The Next Best Book Club discussion

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Looking For Recommendations > NonFiction History Books

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message 1: by Lori, Super Mod (new)

Lori (tnbbc) | 10125 comments Mod
Hi everyone,

A friend of mine just got his hands on a Kindle and he is an avid History buff. He is looking for recommendations on nonfiction History books. Factual books that are well written and will keep his interest.

Hit me with your best! Thanks!


Belinda Burkhart | 3 comments I loved Hellhound on His Trail by Hampton Sides. It's the story of the hunt for Martin Luther King's killer. The book is so well written that I felt that I was reading a fiction book. I would highly recommend it.


message 3: by Dee (new)

Dee (austhokie) | 617 comments i think its available, but I enjoyed Tried by War : Abraham Lincoln as Commander in Chief - its about abe lincoln and his role as commander in chief during the Civil War - why the various generals were placed where, and how decisions were made - i'm not normally a NF reader, but it was really good


message 4: by Lori, Super Mod (new)

Lori (tnbbc) | 10125 comments Mod
Thanks guys, I will be sure to pass these on. Feel free to keep em coming!


message 5: by Dee (new)

Dee (austhokie) | 617 comments does he have any specific areas of history that of are interest to him? or anything goes?


message 6: by Lori, Super Mod (new)

Lori (tnbbc) | 10125 comments Mod
At this point I would say anything goes. I know he reads about the presidents... He just downloaded a book on Abe Lincoln I think...


message 7: by Dee (new)

Dee (austhokie) | 617 comments team of rivals is supposed to be really good (coming from my friends who are history teachers) and its like 600 odd pages in print


message 8: by Michelle (last edited Sep 27, 2010 08:57AM) (new)

Michelle Wild Swans: Three Daughters of China was really interesting and very hard to put down. It's the story of 3 generations of Chinese women, but does read more like a novel than a typical nonfiction.

I also really enjoyed Jospeh Persico's Nuremberg : Infamy on Trial.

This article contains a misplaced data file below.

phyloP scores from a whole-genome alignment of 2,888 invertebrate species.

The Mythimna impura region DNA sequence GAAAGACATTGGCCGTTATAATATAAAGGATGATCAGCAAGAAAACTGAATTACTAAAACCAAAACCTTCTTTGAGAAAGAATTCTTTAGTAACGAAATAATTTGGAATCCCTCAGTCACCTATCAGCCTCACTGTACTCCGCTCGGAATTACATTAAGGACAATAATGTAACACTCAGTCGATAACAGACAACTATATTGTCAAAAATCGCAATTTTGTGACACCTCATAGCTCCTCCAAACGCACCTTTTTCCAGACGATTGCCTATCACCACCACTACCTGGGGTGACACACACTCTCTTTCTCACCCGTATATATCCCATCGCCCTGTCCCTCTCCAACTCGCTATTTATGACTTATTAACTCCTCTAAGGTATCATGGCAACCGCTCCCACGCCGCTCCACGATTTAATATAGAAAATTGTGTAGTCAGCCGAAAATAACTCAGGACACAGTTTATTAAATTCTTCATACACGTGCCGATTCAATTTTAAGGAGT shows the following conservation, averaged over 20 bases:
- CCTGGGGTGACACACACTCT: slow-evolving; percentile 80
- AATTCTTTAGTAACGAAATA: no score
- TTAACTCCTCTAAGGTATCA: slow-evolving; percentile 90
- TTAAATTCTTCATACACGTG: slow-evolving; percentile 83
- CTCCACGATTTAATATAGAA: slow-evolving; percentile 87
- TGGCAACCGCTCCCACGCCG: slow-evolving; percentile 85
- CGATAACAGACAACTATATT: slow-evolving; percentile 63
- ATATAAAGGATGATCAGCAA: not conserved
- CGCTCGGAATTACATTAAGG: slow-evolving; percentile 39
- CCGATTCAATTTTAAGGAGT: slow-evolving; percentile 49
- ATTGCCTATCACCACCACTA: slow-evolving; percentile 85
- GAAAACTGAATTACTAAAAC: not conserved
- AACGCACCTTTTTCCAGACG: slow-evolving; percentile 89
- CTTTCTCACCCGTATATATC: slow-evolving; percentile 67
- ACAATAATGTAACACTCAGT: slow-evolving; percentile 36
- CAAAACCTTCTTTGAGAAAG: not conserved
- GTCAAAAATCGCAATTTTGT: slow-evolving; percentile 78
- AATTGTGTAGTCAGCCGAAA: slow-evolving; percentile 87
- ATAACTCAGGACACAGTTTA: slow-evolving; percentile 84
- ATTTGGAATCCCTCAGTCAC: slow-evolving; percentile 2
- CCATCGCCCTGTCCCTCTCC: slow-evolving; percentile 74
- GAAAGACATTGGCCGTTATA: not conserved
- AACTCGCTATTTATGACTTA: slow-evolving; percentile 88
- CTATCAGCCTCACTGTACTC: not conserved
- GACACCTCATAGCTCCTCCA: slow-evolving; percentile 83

message 9: by Jennifer (new)

Jennifer | 212 comments The Rape of Nanking: The Forgotten Holocaust of World War II is about WWII between China and Japan and not something that we normally mention when learning about WWII here in America. It is brutal and disturbing and amazingly horrific, but also very well written and informational as well.


message 10: by Regan (new)

Regan | 19 comments Embracing Defeat by John W. Dower, great read. Hiroshima by John Hersey, unforgettable.
Hirohito and the Making of Modern Japan by Bix
The Anatomy of Fascism by Paxton, extremly interesting
those are some that I can think about off the top of my head.


message 11: by Jennifer (new)

Jennifer | 212 comments I second Hiroshima! I'd like to add Flags of Our Fathers and Letters From Iwo Jima.


message 12: by Dero (new)

Dero I am a huge non-fiction and history buff myself and looking at the list that others have read here, I have read most of them myself. Is there a period of time he is interested in? Flags of our Fathers was very good as was his later one Flyboys. At Dawn We Slept was the best on Pearl Harbor. Almost anything by Stephen Ambrose would be excellent reading.


message 13: by Leslie T. (new)

Leslie T. (lat0403) | 69 comments Skeletons on the Zahara: A True Story of Survival by Dean King is good. He took a few different accounts of the same story and combined them into one book. It's the story of Captain James Riley and his crew before and after being shipwrecked along the coast of Africa. Captain James Riley's version is also published as Sufferings in Africa: The Incredible True Story of a Shipwreck, Enslavement, and Survival on the Sahara.


message 14: by Lori, Super Mod (new)

Lori (tnbbc) | 10125 comments Mod
Thanks for all the rec's! I am passing the info on to my friend as I type this.


Susanna - Censored by GoodReads (susannag) | 1736 comments If he's interested in the Presidents, how about Mornings on Horseback or Eleanor & Franklin?